A lack of information about candidates is the main reason why young people do not vote in local body elections, a study has found.
Traditionally around only 35 percent of 18 to 24-year-olds vote in elections but an Otago University survey of more than 400 university students found 60 percent were intending to vote.
The "surprising" results showed younger voters were in fact interested in local body politics, researcher Kyle Whitfield said.
"Contrary to what some other research has said, young people want to vote, they want to be involved, but they don't feel as they have enough information to make an informed decision," he said.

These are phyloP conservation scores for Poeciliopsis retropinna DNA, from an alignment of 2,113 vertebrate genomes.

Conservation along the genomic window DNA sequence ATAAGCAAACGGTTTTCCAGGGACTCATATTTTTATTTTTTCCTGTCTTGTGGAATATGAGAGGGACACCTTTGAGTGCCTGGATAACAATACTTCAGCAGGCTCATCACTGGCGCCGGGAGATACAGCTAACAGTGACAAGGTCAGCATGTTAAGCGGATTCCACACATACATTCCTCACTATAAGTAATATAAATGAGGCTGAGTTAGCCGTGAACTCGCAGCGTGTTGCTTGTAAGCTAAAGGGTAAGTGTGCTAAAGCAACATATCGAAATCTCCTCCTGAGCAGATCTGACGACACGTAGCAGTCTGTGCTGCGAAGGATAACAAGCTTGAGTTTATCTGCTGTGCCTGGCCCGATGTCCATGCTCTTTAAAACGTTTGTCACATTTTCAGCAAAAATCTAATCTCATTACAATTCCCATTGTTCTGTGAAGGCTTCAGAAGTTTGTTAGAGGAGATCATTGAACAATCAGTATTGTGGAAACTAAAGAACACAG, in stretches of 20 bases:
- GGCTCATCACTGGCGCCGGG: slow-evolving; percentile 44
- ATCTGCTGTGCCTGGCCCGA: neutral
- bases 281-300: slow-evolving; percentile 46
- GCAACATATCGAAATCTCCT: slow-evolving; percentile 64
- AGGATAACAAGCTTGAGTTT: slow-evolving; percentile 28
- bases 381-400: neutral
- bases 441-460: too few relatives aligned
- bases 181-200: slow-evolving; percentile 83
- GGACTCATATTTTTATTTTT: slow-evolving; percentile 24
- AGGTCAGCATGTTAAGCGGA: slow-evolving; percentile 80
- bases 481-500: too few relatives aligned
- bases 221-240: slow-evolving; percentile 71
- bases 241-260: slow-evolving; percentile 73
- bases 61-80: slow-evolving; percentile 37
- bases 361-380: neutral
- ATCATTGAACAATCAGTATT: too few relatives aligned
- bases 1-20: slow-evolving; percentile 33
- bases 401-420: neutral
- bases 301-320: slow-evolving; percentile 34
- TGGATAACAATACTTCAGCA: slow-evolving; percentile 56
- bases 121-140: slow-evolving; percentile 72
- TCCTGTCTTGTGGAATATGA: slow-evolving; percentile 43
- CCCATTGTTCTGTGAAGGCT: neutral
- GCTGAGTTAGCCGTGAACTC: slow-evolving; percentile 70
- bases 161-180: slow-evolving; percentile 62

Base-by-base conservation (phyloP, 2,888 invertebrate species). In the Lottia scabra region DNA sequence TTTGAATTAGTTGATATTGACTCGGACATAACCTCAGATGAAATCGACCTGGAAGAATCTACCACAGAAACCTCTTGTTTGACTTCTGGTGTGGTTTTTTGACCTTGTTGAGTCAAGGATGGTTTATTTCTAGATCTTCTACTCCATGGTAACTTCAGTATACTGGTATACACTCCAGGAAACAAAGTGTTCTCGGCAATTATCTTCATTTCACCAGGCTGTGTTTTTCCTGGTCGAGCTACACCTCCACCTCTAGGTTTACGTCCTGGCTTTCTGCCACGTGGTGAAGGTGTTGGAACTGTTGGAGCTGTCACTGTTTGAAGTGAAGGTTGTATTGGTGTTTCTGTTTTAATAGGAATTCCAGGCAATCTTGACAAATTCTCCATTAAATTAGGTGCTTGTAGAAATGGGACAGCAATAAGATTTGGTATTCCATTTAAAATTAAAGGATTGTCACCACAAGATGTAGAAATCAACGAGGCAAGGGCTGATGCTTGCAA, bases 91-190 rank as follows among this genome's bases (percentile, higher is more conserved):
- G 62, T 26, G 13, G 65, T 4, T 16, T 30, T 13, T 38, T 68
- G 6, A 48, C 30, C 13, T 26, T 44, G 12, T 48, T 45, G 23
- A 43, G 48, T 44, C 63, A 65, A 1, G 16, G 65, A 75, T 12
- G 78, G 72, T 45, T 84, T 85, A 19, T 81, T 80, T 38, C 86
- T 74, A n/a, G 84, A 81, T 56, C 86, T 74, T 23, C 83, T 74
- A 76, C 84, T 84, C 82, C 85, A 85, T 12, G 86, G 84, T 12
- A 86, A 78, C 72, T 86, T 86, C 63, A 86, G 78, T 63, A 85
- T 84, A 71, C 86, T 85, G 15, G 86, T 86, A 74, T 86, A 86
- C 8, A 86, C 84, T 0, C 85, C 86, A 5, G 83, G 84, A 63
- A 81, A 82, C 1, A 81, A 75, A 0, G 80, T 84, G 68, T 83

The Doctor of Business Administration student surveyed 435 university students in Dunedin and Palmerston North and found 80 percent of respondents said they were more likely to vote if there was more information provided about candidates.
"The statistics show that councils, the Electoral Commission or officialdom should be including more information. Currently, the word count for the candidate information booklets is 150 words. This is very inadequate."
Almost 70 percent thought online or e-voting should be an option, with almost a third of those surveyed believing postal voting was not easy or straightforward.
Only 16 percent of those surveyed thought the voting age should be lowered to 16.
"People talk about how going to e-voting penalises older generations, but not having e-voting has already penalised young generations. I'm not saying that e-voting is the silver bullet for increasing voter turnout, but it is a start in the right direction."